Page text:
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Thetford hypnotherapy


To book for any therapy, or just to ask for our advice, click this button 



Fee: £165

Most clients stop in a single session, but a free follow-up is provided within three months in the event that you have a problem. Our Thetford hypnotherapist has bookings from Monday to Saturday, and you can also be seen in the evening.



Not provided here at the present time. Your nearest service is our Norwich acupuncture branch.



We hope to bring AM to Norfolk by the end of 2017.


Our hypnotist in Thetford is Ian Chase. Ian sees our clients from a wide area in Norfolk, including Mildenhall.


When you have seen our Thetford hypnotherapist we will enrol you in our NSSC AfterCare programme. The support that comes with each therapy is different, although in each case it provides access to our unlimited help by telephone counselling..

Thetford Hypnotherapy AfterCare

You will get three whole years of counselling and support from our telephone helpdesk team. We strongly advise you to call the helpdesk the day after you have your session with our Thetford hypnotist. We will talk through how the session went, how you feel right now, and what, if anything, else we need to do. If a follow-up session is needed with our Thetford hypnotist, this is available within three months.

Directions to our Thetford Hypnotherapy branch

Branch address: 2 Partridge Drive, Thetford, IP24 2YR

NSSC Thetford hypnotherapy branch


Bookings: week beginning 5th February
Our Thetford hypnosis service has appointments on Monday morning, Wednesday morning, Friday afternoon.

Here are some of our other local branches. Click on any for the full details.



To book for any therapy, or just to ask for our advice, click this button 


From our Thetford hypnotherapy branch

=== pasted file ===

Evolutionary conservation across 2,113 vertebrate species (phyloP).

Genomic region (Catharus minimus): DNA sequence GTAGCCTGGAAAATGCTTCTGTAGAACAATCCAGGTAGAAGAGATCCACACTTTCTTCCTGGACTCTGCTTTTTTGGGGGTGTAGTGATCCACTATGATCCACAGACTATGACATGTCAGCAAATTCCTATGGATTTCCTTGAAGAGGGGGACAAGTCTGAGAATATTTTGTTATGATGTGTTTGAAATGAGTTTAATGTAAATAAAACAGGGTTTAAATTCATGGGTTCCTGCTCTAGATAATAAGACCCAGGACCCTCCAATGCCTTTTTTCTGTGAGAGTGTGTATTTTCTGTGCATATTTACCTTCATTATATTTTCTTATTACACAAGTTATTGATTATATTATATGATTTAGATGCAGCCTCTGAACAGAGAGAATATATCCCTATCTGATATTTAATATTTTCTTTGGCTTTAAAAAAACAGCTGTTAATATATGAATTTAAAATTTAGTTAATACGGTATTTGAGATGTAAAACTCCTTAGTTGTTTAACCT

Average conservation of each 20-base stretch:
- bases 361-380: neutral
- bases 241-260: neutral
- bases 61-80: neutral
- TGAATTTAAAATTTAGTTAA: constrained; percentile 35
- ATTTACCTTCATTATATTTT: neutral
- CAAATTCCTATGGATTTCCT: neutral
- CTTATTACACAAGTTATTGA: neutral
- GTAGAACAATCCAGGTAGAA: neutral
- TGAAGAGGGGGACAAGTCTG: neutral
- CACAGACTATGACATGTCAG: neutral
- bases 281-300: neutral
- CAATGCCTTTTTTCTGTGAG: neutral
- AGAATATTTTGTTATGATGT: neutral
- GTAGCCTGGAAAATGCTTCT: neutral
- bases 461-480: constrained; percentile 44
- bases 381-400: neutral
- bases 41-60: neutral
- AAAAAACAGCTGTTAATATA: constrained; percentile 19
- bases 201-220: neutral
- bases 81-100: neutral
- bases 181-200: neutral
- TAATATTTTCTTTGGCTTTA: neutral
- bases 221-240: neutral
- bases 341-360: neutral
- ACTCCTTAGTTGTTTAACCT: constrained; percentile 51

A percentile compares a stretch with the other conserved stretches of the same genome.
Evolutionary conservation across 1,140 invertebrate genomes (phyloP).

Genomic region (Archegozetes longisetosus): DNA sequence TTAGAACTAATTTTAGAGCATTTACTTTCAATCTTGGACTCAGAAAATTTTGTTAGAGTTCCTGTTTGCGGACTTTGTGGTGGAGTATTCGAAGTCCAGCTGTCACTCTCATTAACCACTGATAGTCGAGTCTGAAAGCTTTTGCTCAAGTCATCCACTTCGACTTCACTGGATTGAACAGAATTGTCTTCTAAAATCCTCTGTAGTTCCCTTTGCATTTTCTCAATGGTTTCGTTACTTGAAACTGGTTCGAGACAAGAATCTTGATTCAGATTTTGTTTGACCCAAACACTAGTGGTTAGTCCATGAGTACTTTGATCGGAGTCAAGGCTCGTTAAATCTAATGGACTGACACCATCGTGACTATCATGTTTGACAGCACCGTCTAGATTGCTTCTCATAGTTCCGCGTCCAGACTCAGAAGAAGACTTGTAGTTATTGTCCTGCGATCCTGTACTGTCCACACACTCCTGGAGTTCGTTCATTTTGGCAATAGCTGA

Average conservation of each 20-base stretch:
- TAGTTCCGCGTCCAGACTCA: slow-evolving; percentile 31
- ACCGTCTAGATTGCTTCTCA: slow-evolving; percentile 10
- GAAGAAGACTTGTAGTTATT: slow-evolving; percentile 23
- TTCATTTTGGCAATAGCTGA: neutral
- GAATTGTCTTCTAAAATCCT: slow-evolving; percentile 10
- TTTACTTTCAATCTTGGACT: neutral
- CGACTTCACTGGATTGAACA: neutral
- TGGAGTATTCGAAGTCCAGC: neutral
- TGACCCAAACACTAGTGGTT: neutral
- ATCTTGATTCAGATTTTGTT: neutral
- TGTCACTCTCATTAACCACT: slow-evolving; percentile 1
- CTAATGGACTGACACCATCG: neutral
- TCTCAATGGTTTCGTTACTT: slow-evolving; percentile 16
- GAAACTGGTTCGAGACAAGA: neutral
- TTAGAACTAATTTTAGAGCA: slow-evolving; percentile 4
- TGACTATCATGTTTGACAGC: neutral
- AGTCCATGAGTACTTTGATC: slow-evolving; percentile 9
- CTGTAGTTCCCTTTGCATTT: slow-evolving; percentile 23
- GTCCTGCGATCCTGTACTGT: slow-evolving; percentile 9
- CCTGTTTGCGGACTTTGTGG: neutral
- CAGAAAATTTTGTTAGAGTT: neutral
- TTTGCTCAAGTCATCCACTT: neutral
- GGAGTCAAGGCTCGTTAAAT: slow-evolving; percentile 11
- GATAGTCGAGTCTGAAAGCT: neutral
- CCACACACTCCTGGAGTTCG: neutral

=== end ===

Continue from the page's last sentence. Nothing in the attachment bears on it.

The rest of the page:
Harvey was keen to stop smoking, and had tried all the drug products offered by his GP. This included nicotine replacement products and Champix. The former had not really helped, and the latter had had serious side effects. His doctor had omitted to inform him it is a psychotropic drug. Had Harvey known what that means, he told us, he would never have agreed to take it.

Having failed with all these products, he had in fact asked his doctor about having therapy. At first the GP failed to understand what that means. This is because NRPs are called nicotine replacement therapy by the pharmaceutical companies, and the NHS. Obviously they are not therapy, they are products. The doctor’s confusion was unhelpful to Harvey, but once he understood what therapy means he took a firm stance. Harvey asked him to recommend qualified Thetford hypnotherapists but his response was why would the patient want therapy when he could prescribe a range of drugs? Harvey politely pointed out to him the the NRPs had not helped, and the Champix had made him ill. His reaction to that was to suggest using them again. Harvey could see that this made no sense, even if the doctor couldn’t. What about combining NRPs? No, Harvey could see by now that that made no sense either. It just made the doctor sound desperate.